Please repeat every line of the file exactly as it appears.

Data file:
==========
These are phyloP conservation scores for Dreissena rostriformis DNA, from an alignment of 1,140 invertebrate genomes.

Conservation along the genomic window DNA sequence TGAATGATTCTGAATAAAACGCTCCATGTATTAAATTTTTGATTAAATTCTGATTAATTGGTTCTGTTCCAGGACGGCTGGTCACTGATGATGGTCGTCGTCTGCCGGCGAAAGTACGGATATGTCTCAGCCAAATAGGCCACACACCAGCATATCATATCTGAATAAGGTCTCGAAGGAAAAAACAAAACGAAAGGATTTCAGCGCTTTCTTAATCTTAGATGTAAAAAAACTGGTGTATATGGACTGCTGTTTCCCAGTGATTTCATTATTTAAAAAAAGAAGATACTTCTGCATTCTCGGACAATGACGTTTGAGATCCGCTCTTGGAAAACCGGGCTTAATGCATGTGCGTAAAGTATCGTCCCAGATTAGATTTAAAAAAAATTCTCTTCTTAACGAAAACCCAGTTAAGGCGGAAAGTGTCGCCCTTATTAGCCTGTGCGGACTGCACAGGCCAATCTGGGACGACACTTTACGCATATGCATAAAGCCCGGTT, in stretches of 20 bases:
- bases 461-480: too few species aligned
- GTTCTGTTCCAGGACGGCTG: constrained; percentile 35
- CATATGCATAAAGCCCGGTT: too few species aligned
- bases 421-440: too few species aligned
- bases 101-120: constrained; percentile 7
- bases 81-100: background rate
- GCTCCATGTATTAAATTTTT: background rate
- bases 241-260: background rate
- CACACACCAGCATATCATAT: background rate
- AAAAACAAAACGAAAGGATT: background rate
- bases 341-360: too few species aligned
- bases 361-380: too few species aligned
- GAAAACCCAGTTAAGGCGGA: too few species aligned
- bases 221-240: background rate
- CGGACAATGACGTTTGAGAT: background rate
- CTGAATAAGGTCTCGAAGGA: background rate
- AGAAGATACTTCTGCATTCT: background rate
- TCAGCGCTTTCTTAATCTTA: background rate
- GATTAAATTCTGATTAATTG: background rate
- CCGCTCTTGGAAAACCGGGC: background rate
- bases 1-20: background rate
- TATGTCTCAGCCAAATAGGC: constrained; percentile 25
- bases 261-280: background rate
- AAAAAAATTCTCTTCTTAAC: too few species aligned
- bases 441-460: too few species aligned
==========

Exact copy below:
These are phyloP conservation scores for Dreissena rostriformis DNA, from an alignment of 1,140 invertebrate genomes.

Conservation along the genomic window DNA sequence TGAATGATTCTGAATAAAACGCTCCATGTATTAAATTTTTGATTAAATTCTGATTAATTGGTTCTGTTCCAGGACGGCTGGTCACTGATGATGGTCGTCGTCTGCCGGCGAAAGTACGGATATGTCTCAGCCAAATAGGCCACACACCAGCATATCATATCTGAATAAGGTCTCGAAGGAAAAAACAAAACGAAAGGATTTCAGCGCTTTCTTAATCTTAGATGTAAAAAAACTGGTGTATATGGACTGCTGTTTCCCAGTGATTTCATTATTTAAAAAAAGAAGATACTTCTGCATTCTCGGACAATGACGTTTGAGATCCGCTCTTGGAAAACCGGGCTTAATGCATGTGCGTAAAGTATCGTCCCAGATTAGATTTAAAAAAAATTCTCTTCTTAACGAAAACCCAGTTAAGGCGGAAAGTGTCGCCCTTATTAGCCTGTGCGGACTGCACAGGCCAATCTGGGACGACACTTTACGCATATGCATAAAGCCCGGTT, in stretches of 20 bases:
- bases 461-480: too few species aligned
- GTTCTGTTCCAGGACGGCTG: constrained; percentile 35
- CATATGCATAAAGCCCGGTT: too few species aligned
- bases 421-440: too few species aligned
- bases 101-120: constrained; percentile 7
- bases 81-100: background rate
- GCTCCATGTATTAAATTTTT: background rate
- bases 241-260: background rate
- CACACACCAGCATATCATAT: background rate
- AAAAACAAAACGAAAGGATT: background rate
- bases 341-360: too few species aligned
- bases 361-380: too few species aligned
- GAAAACCCAGTTAAGGCGGA: too few species aligned
- bases 221-240: background rate
- CGGACAATGACGTTTGAGAT: background rate
- CTGAATAAGGTCTCGAAGGA: background rate
- AGAAGATACTTCTGCATTCT: background rate
- TCAGCGCTTTCTTAATCTTA: background rate
- GATTAAATTCTGATTAATTG: background rate
- CCGCTCTTGGAAAACCGGGC: background rate
- bases 1-20: background rate
- TATGTCTCAGCCAAATAGGC: constrained; percentile 25
- bases 261-280: background rate
- AAAAAAATTCTCTTCTTAAC: too few species aligned
- bases 441-460: too few species aligned